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4 driving forces of a successful workplace transformation

As organisations look to boost productivity, collaboration and engagement, many have turned to transforming the workplace itself. With the power of digital technology to create an environment that enables staff to perform at their best, employees are more effective in their roles and enjoy a better work experience. Consequently, a competitive business advantage ensues. Here are four things that those responsible for implementing and driving organisational change should be considering before a transformation project to make the most of those advantages.

But, a workspace is not a one-size fits all solution – every organisation’s requirements are different. At its core, a workplace transformation needs to embody the brand and culture it’s representing, be aligned to the future direction of the business and representative of employee needs. Furthermore, there needs to be clear direction from the top, you need to know what you’re trying to achieve with the transformation, and there needs to be collaboration between corporate real estate (workplace resources), HR and IT.

Here are four key considerations, that all three stakeholder departments should be contemplating beforehand, to ensure a workplace transformation is successful.

1. Workspace utilisation

When investing in a large-scale transformation project, naturally you want to make sure you’re getting the most out of your space. In order to achieve this, first you must understand what your employees need to be successful, advises Nicole Fitzgerald, Pacific director workplace strategy with real estate firm CBRE. Once you know this, you can be much smarter in how you design the future workplace.

“A big part of this is making sure you’re factoring in all the different types of places where people get their work done, such as working from home, down at the coffee shop or in a client office,” explains Fitzgerald.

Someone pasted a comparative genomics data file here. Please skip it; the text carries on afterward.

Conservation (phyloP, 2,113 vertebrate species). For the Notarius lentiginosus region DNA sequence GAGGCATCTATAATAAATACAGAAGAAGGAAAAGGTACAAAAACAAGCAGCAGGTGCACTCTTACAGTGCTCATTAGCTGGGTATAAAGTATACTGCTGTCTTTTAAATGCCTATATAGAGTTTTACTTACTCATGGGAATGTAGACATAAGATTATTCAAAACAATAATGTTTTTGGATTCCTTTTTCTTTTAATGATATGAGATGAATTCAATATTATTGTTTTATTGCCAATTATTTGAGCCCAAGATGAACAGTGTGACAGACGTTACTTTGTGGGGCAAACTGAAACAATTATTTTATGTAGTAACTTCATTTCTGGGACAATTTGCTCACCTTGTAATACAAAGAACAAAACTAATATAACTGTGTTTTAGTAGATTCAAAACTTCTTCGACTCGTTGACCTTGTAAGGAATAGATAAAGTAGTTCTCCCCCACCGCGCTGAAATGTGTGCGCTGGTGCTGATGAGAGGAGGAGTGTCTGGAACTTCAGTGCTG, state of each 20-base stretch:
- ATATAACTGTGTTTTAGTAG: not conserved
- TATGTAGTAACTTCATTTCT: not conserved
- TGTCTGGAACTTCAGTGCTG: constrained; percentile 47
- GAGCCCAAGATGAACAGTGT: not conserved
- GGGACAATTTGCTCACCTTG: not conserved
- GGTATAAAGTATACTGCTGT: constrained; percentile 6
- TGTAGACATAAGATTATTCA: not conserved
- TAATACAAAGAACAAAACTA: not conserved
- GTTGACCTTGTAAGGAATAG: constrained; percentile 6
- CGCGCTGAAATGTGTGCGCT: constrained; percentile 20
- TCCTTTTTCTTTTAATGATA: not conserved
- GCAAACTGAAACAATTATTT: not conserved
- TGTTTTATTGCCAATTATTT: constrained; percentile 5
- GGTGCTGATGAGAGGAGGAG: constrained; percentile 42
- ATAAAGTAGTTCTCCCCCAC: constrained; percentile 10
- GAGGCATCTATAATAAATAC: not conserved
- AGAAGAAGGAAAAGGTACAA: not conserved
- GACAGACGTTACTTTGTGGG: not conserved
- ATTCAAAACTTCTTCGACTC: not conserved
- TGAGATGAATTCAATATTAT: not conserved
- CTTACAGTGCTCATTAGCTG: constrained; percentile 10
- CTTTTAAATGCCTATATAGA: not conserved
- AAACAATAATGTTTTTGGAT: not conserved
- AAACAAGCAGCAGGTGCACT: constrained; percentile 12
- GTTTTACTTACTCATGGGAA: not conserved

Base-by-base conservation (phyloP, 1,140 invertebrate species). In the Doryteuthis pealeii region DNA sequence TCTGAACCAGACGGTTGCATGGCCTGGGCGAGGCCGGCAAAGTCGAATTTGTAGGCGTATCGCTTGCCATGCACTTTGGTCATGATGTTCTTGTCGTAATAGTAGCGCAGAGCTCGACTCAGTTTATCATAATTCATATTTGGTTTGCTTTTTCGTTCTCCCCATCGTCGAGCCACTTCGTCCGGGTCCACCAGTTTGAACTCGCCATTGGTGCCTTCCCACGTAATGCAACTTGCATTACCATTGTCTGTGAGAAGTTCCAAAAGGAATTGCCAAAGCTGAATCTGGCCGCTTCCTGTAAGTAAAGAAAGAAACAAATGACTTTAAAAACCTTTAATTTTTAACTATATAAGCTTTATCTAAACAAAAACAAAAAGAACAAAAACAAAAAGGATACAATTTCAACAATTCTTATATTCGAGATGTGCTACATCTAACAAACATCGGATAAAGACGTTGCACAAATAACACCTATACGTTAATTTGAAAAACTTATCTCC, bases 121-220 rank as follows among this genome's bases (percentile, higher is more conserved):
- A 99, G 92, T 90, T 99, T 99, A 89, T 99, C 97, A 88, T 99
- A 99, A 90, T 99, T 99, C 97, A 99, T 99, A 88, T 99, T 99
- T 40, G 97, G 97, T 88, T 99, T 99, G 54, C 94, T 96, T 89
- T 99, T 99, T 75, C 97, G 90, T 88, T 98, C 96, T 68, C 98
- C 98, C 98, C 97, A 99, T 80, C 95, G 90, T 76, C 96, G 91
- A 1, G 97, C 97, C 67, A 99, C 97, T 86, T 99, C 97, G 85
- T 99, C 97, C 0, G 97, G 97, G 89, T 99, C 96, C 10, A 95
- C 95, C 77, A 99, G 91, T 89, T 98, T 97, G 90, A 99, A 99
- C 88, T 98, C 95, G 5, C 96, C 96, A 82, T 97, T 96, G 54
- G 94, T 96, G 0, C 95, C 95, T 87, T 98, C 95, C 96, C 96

By creating a space that’s focused on how your employees are currently working and how they want to work in the future – and providing the right tools to do so – you’re intrinsically optimising the available office space and eliminating wastage.

2. Workplace flexibility

Creating workplace flexibility is a competitive differentiator, says Geoff Warren, CBRE’s regional director of investor services. But, it’s important to have a clear stance on what flexibility means for your individual business and then make sure this is reflected in the functionality of the workplace. Getting this right comes back to being clear on the intent of the office.

Naturally, a big component of creating a flexible work environment is having the supporting technology in place, allowing people to work and collaborate more effectively, wherever they are, whatever the task.

Our digitally-connected world has blurred the boundaries of the traditional office space and transformed how employees want to work. Creating a digital workplace where employees can communicate and collaborate seamlessly – regardless of whether they’re physically in the office or not – is key to creating a successful workplace for the future. 

3. Talent acquisition 

More and more, employees are prioritising flexibility and technology when selecting a place of work, so this must be a key consideration in creating the most optimal workplace. Employees – especially millennials – want to know that the tech stack available will help them be successful in their roles, and that the workplace is flexible enough for them to balance their professional and personal lives.

“Investing in technology sends a really clear message that you value your employees and you value the contributions they make,” says Warren.

4. Cost savings

Rather than looking at a workplace transformation project as a pure cost-saving exercise, it’s more pertinent to look at how much money it’s going to make the business in the long run. “If your people are more engaged and working more collaboratively, they’re creating better value for the organisation,” says Warren.

This marks an important change from the days where companies saw workplace redesign as a means to cut costs. The focus now is on how to make smart investments in the workplace and technology, in order to drive productivity and innovation. 

Hear from the experts

See the result of these four considerations – a highly flexible, technologically enabled and creative space that allows for the fluid flow of information and ideas.

John Corbett, Cisco’s APJC director of workplace resources, explains that Cisco’s revamped North Sydney offices features different office configurations designed to give staff more options in how they work, creating a viable workplace for the future.